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Critically exploring psychology
Critically exploring psychology

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2 Critical thinking in psychology

The central task for psychology is to try to explain human behaviour and experience; that is, to explain all the things that people do, think, feel and say. However, psychology is not restricted to human behaviour; it includes non-human animals in its field of study too. But human and non-human behaviour and experience are amazingly diverse and frequently complex. Consequently, researchers in psychology have developed a wide range of different methods to help them understand this vast topic. Indeed, of all the human and social sciences, psychology probably uses a bigger variety of research methods than any other discipline.

Within the field of psychology, it is important to engage in some critical evaluation of the methodology and methods that can be used. At the very least, psychologists need to identify some strengths and limitations of their research.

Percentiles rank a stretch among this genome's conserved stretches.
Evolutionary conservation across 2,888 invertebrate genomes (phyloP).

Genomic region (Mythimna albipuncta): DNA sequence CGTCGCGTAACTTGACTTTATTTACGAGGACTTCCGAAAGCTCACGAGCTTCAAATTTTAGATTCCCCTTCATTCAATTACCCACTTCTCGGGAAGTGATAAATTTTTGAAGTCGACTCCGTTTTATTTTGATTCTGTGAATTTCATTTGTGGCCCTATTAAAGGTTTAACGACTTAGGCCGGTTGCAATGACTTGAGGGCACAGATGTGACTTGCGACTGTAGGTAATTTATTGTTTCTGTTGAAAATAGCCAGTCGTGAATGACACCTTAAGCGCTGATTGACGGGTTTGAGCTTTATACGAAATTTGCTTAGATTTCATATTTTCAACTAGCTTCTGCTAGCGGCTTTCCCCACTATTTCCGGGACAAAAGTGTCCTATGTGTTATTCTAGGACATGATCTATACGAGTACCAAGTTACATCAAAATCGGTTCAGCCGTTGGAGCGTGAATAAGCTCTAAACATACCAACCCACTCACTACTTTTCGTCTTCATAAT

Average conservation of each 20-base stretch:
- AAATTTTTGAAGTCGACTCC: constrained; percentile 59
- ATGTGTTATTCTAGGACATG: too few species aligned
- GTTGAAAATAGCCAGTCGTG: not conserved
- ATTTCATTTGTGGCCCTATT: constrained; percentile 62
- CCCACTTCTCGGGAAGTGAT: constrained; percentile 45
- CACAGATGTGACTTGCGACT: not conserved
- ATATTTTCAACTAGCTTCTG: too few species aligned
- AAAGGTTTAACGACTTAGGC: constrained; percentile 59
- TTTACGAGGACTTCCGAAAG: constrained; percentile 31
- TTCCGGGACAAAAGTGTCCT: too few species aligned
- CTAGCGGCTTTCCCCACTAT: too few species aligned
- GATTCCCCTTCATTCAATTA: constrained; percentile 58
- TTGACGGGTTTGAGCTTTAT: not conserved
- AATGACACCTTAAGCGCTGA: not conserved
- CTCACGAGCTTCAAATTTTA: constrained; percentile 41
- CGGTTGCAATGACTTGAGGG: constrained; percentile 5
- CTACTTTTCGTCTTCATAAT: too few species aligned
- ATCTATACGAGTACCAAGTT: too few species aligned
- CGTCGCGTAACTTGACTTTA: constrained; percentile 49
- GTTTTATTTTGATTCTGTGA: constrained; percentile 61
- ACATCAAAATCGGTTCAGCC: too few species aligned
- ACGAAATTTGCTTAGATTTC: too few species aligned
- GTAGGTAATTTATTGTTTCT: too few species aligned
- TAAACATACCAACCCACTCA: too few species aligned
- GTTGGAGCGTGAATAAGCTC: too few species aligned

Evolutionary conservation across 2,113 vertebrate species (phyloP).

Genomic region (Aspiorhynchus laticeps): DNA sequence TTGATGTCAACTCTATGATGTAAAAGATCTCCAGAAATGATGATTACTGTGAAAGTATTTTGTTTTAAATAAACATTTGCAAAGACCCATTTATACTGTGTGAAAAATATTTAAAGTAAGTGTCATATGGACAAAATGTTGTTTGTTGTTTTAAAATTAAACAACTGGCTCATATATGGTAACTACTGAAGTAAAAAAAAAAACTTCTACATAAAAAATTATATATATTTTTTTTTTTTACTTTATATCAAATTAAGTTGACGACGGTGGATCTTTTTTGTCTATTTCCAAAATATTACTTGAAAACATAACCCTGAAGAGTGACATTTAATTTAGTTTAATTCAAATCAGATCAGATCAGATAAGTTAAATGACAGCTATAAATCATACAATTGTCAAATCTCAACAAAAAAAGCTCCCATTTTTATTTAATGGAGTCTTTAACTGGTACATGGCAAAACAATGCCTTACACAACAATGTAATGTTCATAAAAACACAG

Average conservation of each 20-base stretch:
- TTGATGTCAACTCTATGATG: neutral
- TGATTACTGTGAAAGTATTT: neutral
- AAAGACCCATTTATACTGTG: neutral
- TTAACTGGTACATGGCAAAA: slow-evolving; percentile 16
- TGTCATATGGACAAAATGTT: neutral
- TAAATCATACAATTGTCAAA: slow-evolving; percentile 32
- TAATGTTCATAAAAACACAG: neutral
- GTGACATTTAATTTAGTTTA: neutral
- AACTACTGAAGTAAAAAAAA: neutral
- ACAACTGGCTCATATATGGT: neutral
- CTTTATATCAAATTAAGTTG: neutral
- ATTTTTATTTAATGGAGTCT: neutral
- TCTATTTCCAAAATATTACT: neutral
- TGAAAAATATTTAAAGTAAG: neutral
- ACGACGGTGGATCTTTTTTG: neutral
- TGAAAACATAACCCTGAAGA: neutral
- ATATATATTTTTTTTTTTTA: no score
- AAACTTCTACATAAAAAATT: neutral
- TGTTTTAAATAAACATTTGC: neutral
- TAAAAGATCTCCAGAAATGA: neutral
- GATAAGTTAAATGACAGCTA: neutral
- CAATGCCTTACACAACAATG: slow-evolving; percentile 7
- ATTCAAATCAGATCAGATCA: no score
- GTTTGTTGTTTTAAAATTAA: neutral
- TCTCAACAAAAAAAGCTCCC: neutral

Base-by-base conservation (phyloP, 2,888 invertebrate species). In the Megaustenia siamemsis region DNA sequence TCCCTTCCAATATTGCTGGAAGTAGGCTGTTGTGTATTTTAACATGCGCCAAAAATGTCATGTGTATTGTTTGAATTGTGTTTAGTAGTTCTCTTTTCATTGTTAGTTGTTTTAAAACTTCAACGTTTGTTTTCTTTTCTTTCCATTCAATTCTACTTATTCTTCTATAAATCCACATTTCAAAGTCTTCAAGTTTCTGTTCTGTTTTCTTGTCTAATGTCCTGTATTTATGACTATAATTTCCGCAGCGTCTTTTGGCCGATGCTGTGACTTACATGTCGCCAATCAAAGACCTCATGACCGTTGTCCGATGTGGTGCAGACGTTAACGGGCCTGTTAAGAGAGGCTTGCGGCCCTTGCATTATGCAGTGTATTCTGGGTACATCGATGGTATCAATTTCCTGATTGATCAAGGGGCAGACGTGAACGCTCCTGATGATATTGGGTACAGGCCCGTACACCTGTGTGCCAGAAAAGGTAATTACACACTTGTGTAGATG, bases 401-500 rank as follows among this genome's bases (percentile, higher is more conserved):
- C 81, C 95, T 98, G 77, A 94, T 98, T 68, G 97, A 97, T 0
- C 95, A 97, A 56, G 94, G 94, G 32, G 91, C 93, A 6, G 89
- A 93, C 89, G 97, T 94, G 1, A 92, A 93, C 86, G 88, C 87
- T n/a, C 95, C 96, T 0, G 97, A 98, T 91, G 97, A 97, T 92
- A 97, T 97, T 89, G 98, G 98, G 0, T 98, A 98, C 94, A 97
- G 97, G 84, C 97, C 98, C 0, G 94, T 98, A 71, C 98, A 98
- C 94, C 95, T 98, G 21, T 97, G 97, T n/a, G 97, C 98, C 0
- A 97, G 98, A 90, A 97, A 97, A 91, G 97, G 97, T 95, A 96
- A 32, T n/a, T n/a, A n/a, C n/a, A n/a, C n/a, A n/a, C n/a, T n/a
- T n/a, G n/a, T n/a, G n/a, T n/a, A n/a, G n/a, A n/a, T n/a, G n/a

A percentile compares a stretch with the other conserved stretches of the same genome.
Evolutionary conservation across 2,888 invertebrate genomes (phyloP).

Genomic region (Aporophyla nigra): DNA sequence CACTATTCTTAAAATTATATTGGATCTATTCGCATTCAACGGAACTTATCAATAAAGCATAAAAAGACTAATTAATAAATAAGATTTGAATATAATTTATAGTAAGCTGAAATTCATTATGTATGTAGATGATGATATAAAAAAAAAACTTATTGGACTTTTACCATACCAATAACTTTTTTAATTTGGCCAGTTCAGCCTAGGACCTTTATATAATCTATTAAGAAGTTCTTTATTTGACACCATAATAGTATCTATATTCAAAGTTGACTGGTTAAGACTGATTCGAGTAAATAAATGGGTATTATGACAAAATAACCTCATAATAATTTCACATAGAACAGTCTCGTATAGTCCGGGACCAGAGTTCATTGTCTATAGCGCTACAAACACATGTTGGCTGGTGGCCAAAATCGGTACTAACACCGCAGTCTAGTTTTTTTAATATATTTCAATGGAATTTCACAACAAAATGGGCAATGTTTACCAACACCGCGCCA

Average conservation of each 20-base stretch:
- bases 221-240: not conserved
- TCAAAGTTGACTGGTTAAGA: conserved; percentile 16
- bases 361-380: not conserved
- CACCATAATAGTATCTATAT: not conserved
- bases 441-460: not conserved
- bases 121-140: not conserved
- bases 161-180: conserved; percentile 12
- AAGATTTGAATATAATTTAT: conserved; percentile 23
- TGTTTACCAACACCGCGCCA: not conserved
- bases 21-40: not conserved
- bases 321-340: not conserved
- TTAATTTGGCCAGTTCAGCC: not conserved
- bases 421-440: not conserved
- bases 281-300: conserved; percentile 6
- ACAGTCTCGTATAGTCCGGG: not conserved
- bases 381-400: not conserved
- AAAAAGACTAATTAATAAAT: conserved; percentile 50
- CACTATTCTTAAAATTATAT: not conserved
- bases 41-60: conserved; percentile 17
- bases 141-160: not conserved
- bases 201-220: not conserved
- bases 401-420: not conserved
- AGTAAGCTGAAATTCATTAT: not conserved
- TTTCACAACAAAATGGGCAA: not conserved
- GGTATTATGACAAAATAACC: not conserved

In other words,

  • how do I know what I know?
  • what approach can be used to get there?
  • what’s the best approach to get there?

Strong research comes out of sustained critical reflexive evaluation of what you are doing. A piece of research in which the researcher does not show awareness of competing epistemological/ methodological perspectives (something you will look at in more detail in Section 3), and where they are insufficiently critical of their research, is likely not be considered as a strong piece of research. It is particularly important for researchers to engage in critical discussion about their epistemological and methodological commitments. Before this though, you will consider in more detail what critical thinking is.